>What I don’t want to miss

>This post is more personal than others I’ve put previously. Mostly this is due to the impending birth of my third child. We have twin boys who will soon be 3 and are now at the age where they are trying to learn how to be independent. It’s really cool to see them develop. Over the last few weeks I’ve been doing odd bits of DIY and after seeing what I was doing they picked up their own tools (yes, toy tools) and start DIYing too. Then though, they realised that the toy tools don’t do what Dad is doing and need the real tools. Uh oh. Delving deep into the toolbox to find a screwdriver and hammer and do what Dad did.

It’s also very frustrating to see them be so damned independent. They quickly learned that the Iron Man bluray dvd goes into the bluray player and you need a particular remote for that to work. And so they go to it! The dvd is now broken. (“Daddy new? Shop new?”) Or they see that Mum is cooking and she’s stirring with that thing sticking out of that thing. I can do the stirring too cos it seems easy enough. Let me pull this chair close to the cooker and see how it goes. AAgh!!

And then I think about the newborn about to arrive. The baby will be tiny and fragile and delicate. The boys will want to know why there’s another child taking our attention away from them. And the wife’s and my attention will be drawn away because Baby will need caring for. There will be many late night awakenings, lots of nappy changes and for the first 6 months not a lot of interaction. But then Baby will grow like the twins. And the boys will learn to take care of Baby.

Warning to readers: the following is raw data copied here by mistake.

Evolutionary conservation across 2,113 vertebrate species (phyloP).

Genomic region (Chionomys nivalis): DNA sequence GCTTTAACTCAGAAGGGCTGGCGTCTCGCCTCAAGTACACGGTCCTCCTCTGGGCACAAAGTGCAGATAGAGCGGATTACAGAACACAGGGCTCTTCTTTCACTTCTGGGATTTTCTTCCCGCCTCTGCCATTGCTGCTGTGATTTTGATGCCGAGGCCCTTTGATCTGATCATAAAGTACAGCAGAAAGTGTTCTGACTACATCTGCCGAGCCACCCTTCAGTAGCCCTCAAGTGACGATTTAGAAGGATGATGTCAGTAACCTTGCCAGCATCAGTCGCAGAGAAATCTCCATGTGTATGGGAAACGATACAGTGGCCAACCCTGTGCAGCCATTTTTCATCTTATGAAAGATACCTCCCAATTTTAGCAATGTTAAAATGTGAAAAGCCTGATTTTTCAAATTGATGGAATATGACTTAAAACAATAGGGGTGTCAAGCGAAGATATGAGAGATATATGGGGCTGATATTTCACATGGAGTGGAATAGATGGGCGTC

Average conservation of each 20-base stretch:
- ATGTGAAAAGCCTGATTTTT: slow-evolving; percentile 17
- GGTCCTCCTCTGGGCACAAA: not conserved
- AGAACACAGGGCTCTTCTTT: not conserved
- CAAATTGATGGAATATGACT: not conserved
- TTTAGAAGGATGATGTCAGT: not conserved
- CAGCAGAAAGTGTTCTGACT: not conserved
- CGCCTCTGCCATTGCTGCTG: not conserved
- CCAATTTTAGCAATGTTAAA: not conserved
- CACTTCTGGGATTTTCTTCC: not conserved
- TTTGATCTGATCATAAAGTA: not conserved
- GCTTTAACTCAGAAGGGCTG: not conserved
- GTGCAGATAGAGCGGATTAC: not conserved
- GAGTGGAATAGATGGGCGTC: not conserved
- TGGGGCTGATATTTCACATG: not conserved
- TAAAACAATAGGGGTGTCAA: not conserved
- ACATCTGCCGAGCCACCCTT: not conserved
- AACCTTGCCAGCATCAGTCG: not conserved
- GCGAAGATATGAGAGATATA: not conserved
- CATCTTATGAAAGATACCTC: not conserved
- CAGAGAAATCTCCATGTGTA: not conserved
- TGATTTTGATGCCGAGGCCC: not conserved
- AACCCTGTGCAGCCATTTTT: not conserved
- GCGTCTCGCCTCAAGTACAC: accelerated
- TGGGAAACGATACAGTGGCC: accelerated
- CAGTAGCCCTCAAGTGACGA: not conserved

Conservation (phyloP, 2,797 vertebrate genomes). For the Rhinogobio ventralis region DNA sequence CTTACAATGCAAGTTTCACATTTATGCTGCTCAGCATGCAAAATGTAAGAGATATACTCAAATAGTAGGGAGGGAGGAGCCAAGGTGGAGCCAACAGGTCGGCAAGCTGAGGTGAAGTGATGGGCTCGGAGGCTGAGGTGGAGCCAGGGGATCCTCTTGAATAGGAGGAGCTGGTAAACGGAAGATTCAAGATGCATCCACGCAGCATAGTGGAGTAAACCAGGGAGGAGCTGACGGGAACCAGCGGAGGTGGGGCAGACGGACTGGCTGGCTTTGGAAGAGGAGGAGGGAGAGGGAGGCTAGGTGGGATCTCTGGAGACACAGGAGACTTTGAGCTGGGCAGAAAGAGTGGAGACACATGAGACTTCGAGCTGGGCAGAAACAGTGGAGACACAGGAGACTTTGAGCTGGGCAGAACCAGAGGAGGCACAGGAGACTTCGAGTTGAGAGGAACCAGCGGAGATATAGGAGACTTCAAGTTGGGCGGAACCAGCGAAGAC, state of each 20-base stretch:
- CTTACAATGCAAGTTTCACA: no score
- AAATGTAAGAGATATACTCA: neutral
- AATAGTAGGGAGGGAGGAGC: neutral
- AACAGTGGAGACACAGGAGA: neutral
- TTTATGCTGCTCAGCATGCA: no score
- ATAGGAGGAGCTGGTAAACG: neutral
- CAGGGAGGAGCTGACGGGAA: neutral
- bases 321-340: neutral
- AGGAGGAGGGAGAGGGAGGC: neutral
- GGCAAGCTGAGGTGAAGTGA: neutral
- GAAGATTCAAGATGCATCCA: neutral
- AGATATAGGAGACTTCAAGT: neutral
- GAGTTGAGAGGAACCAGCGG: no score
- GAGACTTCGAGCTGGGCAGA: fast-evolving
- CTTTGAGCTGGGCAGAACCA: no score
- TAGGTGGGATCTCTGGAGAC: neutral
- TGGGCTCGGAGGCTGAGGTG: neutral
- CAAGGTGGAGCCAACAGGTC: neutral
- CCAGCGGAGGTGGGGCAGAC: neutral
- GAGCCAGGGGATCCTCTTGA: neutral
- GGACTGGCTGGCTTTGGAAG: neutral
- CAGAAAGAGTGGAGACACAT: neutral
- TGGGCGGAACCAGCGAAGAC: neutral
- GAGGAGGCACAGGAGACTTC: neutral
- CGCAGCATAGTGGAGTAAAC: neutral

And that’s where family life starts to really form and take shape. Sure it takes time and life gets in the way. But that’s what I don’t want to miss.

So my message here is simple. Work is important. You have to bring in the money so you can give your family what they need and what they want. The responsibilities of family life are the most life important. Don’t make excuses for not being with the family. Don’t make excuses for not leaving work on time. Don’t make excuses for not having fun time with the family.

Find that work-life balance. Find that time to have fun with them. Find time to see what new thing they’re trying to do. That’s what I don’t want to miss.

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Sukh Pabial

I'm an occupational psychologist by profession and am passionate about all things learning and development, creating holistic learning solutions and using positive psychology in the workforce.

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